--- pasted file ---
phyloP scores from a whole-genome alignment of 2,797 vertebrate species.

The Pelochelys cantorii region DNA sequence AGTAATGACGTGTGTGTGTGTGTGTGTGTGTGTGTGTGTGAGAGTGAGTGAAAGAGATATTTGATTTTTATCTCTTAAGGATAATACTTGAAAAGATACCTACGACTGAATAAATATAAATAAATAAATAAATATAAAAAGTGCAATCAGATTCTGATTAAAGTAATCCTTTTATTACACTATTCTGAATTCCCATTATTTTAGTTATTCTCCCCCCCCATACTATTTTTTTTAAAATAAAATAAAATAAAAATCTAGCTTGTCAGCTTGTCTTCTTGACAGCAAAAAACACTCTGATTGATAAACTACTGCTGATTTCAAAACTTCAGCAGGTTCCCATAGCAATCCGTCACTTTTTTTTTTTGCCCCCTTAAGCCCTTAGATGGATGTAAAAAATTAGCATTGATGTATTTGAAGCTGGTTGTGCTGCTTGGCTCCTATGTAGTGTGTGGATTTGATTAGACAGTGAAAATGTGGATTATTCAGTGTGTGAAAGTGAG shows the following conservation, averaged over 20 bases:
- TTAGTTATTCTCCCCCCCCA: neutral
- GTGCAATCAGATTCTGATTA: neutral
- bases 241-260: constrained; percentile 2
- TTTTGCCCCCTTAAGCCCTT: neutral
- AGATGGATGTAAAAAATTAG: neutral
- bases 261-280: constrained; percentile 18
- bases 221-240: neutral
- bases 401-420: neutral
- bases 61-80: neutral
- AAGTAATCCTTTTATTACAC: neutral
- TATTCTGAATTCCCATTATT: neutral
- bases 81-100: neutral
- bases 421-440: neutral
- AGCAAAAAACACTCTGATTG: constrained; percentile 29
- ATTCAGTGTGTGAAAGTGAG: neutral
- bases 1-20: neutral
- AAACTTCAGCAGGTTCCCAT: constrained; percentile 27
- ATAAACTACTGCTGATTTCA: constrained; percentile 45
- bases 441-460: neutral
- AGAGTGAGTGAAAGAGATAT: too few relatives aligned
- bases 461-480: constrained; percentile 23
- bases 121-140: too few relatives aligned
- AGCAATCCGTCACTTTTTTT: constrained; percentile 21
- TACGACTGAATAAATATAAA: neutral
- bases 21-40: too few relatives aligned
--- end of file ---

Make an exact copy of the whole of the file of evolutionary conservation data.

phyloP scores from a whole-genome alignment of 2,797 vertebrate species.

The Pelochelys cantorii region DNA sequence AGTAATGACGTGTGTGTGTGTGTGTGTGTGTGTGTGTGTGAGAGTGAGTGAAAGAGATATTTGATTTTTATCTCTTAAGGATAATACTTGAAAAGATACCTACGACTGAATAAATATAAATAAATAAATAAATATAAAAAGTGCAATCAGATTCTGATTAAAGTAATCCTTTTATTACACTATTCTGAATTCCCATTATTTTAGTTATTCTCCCCCCCCATACTATTTTTTTTAAAATAAAATAAAATAAAAATCTAGCTTGTCAGCTTGTCTTCTTGACAGCAAAAAACACTCTGATTGATAAACTACTGCTGATTTCAAAACTTCAGCAGGTTCCCATAGCAATCCGTCACTTTTTTTTTTTGCCCCCTTAAGCCCTTAGATGGATGTAAAAAATTAGCATTGATGTATTTGAAGCTGGTTGTGCTGCTTGGCTCCTATGTAGTGTGTGGATTTGATTAGACAGTGAAAATGTGGATTATTCAGTGTGTGAAAGTGAG shows the following conservation, averaged over 20 bases:
- TTAGTTATTCTCCCCCCCCA: neutral
- GTGCAATCAGATTCTGATTA: neutral
- bases 241-260: constrained; percentile 2
- TTTTGCCCCCTTAAGCCCTT: neutral
- AGATGGATGTAAAAAATTAG: neutral
- bases 261-280: constrained; percentile 18
- bases 221-240: neutral
- bases 401-420: neutral
- bases 61-80: neutral
- AAGTAATCCTTTTATTACAC: neutral
- TATTCTGAATTCCCATTATT: neutral
- bases 81-100: neutral
- bases 421-440: neutral
- AGCAAAAAACACTCTGATTG: constrained; percentile 29
- ATTCAGTGTGTGAAAGTGAG: neutral
- bases 1-20: neutral
- AAACTTCAGCAGGTTCCCAT: constrained; percentile 27
- ATAAACTACTGCTGATTTCA: constrained; percentile 45
- bases 441-460: neutral
- AGAGTGAGTGAAAGAGATAT: too few relatives aligned
- bases 461-480: constrained; percentile 23
- bases 121-140: too few relatives aligned
- AGCAATCCGTCACTTTTTTT: constrained; percentile 21
- TACGACTGAATAAATATAAA: neutral
- bases 21-40: too few relatives aligned